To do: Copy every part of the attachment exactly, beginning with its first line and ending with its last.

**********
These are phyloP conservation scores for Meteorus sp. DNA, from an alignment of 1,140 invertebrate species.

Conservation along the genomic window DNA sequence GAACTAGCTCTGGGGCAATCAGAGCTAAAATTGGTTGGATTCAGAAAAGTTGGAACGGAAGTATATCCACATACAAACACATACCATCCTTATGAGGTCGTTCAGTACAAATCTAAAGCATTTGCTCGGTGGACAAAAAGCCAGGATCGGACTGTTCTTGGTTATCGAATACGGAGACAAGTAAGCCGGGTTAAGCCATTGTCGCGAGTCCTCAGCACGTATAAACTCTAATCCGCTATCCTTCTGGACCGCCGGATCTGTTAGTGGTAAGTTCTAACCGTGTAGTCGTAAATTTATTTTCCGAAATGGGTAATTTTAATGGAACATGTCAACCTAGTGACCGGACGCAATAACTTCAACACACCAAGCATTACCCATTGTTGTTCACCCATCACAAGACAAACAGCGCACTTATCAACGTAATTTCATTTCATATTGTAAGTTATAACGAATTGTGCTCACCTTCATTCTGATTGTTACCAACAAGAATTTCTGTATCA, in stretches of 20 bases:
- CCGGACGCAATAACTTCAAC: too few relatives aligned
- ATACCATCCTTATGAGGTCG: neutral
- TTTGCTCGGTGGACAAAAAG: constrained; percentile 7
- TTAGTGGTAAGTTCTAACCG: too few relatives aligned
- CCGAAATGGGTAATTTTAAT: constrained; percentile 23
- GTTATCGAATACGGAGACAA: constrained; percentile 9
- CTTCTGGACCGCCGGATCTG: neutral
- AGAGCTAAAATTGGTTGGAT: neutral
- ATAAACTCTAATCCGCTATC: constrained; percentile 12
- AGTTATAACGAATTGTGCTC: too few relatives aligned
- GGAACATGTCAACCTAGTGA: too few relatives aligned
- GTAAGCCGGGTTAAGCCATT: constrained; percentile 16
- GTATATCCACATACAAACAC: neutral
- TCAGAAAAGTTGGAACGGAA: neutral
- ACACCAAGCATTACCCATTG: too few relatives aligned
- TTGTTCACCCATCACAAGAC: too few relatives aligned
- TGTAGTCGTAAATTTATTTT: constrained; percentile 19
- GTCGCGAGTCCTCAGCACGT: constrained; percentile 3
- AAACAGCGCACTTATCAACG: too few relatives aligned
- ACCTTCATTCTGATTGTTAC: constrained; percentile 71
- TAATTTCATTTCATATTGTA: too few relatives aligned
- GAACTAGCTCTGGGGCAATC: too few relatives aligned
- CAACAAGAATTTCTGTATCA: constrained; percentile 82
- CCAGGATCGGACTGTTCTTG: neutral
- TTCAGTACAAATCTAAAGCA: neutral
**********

These are phyloP conservation scores for Meteorus sp. DNA, from an alignment of 1,140 invertebrate species.

Conservation along the genomic window DNA sequence GAACTAGCTCTGGGGCAATCAGAGCTAAAATTGGTTGGATTCAGAAAAGTTGGAACGGAAGTATATCCACATACAAACACATACCATCCTTATGAGGTCGTTCAGTACAAATCTAAAGCATTTGCTCGGTGGACAAAAAGCCAGGATCGGACTGTTCTTGGTTATCGAATACGGAGACAAGTAAGCCGGGTTAAGCCATTGTCGCGAGTCCTCAGCACGTATAAACTCTAATCCGCTATCCTTCTGGACCGCCGGATCTGTTAGTGGTAAGTTCTAACCGTGTAGTCGTAAATTTATTTTCCGAAATGGGTAATTTTAATGGAACATGTCAACCTAGTGACCGGACGCAATAACTTCAACACACCAAGCATTACCCATTGTTGTTCACCCATCACAAGACAAACAGCGCACTTATCAACGTAATTTCATTTCATATTGTAAGTTATAACGAATTGTGCTCACCTTCATTCTGATTGTTACCAACAAGAATTTCTGTATCA, in stretches of 20 bases:
- CCGGACGCAATAACTTCAAC: too few relatives aligned
- ATACCATCCTTATGAGGTCG: neutral
- TTTGCTCGGTGGACAAAAAG: constrained; percentile 7
- TTAGTGGTAAGTTCTAACCG: too few relatives aligned
- CCGAAATGGGTAATTTTAAT: constrained; percentile 23
- GTTATCGAATACGGAGACAA: constrained; percentile 9
- CTTCTGGACCGCCGGATCTG: neutral
- AGAGCTAAAATTGGTTGGAT: neutral
- ATAAACTCTAATCCGCTATC: constrained; percentile 12
- AGTTATAACGAATTGTGCTC: too few relatives aligned
- GGAACATGTCAACCTAGTGA: too few relatives aligned
- GTAAGCCGGGTTAAGCCATT: constrained; percentile 16
- GTATATCCACATACAAACAC: neutral
- TCAGAAAAGTTGGAACGGAA: neutral
- ACACCAAGCATTACCCATTG: too few relatives aligned
- TTGTTCACCCATCACAAGAC: too few relatives aligned
- TGTAGTCGTAAATTTATTTT: constrained; percentile 19
- GTCGCGAGTCCTCAGCACGT: constrained; percentile 3
- AAACAGCGCACTTATCAACG: too few relatives aligned
- ACCTTCATTCTGATTGTTAC: constrained; percentile 71
- TAATTTCATTTCATATTGTA: too few relatives aligned
- GAACTAGCTCTGGGGCAATC: too few relatives aligned
- CAACAAGAATTTCTGTATCA: constrained; percentile 82
- CCAGGATCGGACTGTTCTTG: neutral
- TTCAGTACAAATCTAAAGCA: neutral